Planning ahead even applies to weather. The weather in the Netherlands can change quickly; it can rain in the middle of a sunny day. As mentioned, in Xi’an it can rain for days on end, but you are rarely caught off guard. Nowadays, when I leave the house, I always check Buienalarm, an app that predicts rain showers. I’ve never used any app in China that could tell me the exact time a shower would start, when it would end and how heavy the rain would be. When my parents visited us in the Netherlands, we quickly had to find shelter while shopping in the city centre when it suddenly started to rain. I had forgotten to check Buienalarm…
From disgusting to favourite food
In the morning, my husband usually has cold milk for breakfast. I still can’t get used to it myself and want a cup of hot water or warm milk, which I feel rush to my stomach with every sip. I then feel my body slowly revive, ready for a new day. Still, unlike in China, always drinking hot water is starting to bore me. Four years ago, I snubbed western tea bags. But now I love having all those different flavours after dinner and I crave a cup of tea made with a sachet.
When I saw my husband eat beschuit (rusk) and knackebröt (crispbread) for breakfast I used to think that it looked painfully dry. Just watching him eat alone already made my throat hurt. But one day I found that I had made exactly the same breakfast he eats every day: toast with chocolate-hazelnut spread and crispbread with cheese. In China we have lots of street vendors selling all kinds of warm breakfast. It’s quick and convenient to buy something freshly prepared on the way to work. Making your own warm breakfast at home in The Netherlands can take a lot of time. My husband’s breakfast is also relatively easy and quick and provides enough energy for the first half of the day.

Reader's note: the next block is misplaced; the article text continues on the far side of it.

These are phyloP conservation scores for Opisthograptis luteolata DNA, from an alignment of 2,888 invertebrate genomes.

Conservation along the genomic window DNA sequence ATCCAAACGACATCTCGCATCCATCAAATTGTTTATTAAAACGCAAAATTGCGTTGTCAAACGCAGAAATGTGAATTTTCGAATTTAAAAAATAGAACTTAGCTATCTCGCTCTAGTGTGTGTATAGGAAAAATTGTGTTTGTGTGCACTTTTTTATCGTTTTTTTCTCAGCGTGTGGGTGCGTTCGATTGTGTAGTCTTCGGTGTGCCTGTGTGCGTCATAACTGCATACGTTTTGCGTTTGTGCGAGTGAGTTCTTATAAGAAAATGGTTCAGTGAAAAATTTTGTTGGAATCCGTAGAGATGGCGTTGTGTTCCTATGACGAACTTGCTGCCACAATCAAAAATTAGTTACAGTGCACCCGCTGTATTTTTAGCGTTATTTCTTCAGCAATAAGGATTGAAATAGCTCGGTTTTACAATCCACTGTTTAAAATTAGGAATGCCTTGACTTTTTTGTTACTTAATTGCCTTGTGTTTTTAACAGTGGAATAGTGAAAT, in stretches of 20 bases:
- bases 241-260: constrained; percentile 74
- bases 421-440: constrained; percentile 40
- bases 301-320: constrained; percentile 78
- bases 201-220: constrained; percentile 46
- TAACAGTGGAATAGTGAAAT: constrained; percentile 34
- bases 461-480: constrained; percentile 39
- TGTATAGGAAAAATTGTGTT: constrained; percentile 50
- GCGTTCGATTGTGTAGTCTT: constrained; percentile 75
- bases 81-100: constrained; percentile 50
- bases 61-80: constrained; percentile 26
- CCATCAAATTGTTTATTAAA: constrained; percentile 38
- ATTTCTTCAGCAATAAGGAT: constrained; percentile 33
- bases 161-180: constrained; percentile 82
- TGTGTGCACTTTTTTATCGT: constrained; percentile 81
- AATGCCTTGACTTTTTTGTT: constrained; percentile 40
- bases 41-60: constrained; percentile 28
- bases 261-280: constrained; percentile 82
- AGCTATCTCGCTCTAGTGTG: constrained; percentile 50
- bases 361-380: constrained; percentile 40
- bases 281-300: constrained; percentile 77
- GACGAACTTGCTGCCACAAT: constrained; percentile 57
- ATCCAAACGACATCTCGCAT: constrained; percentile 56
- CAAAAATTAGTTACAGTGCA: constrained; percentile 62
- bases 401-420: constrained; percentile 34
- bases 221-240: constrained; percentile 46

When I first came to the Netherlands, I didn’t like cheese, but now I often eat cheese when I’m in for a snack. I eat it in slices and sometimes even a whole piece cut from a block of cheese. To help me integrate, my husband even subjected me to a cheese taste test, helping me to tell the different flavours apart and figure out what I liked best.
On my first visit to the Netherlands, one of our friends treated me to a pickled herring. After taking a bite I almost cried, that’s how gross I thought it was. Nine years later I find it delicious and refreshing, especially with onions. Likewise with olives. When I was a tour guide in China and had breakfast with my foreign clients in a hotel, the olives were always immensely popular. But no matter how many times I tried them, I never liked them. Now I see them everywhere, in restaurants and at parties and I have come to enjoy them. I even miss them a bit if I haven’t eaten them in a while and then quickly go to buy a jar in the supermarket.
I haven’t changed my old habit of having warm lunch though. In China people have three warm meals a day. While I can compensate the cold breakfast with some hot water or tea, I really need to have some warm food for lunch. At work, I look at my colleagues and see how everybody brings their lunchbox and they chat while eating their sandwiches and col yoghurt. I tried that but it just doesn’t give me a full, satisfied feeling. I would lack energy in the afternoon, so I still stick to my warm lunch. But since I can’t really bring a lot of ingredients to prepare a meal in school, I normally buy a roasted panini in the school’s canteen or bring some cup noodles.
In the past nine years I got used to a lot of things that I found strange or unpleasant at first and in some cases I have come to love them. I wonder what the next nine years will bring me.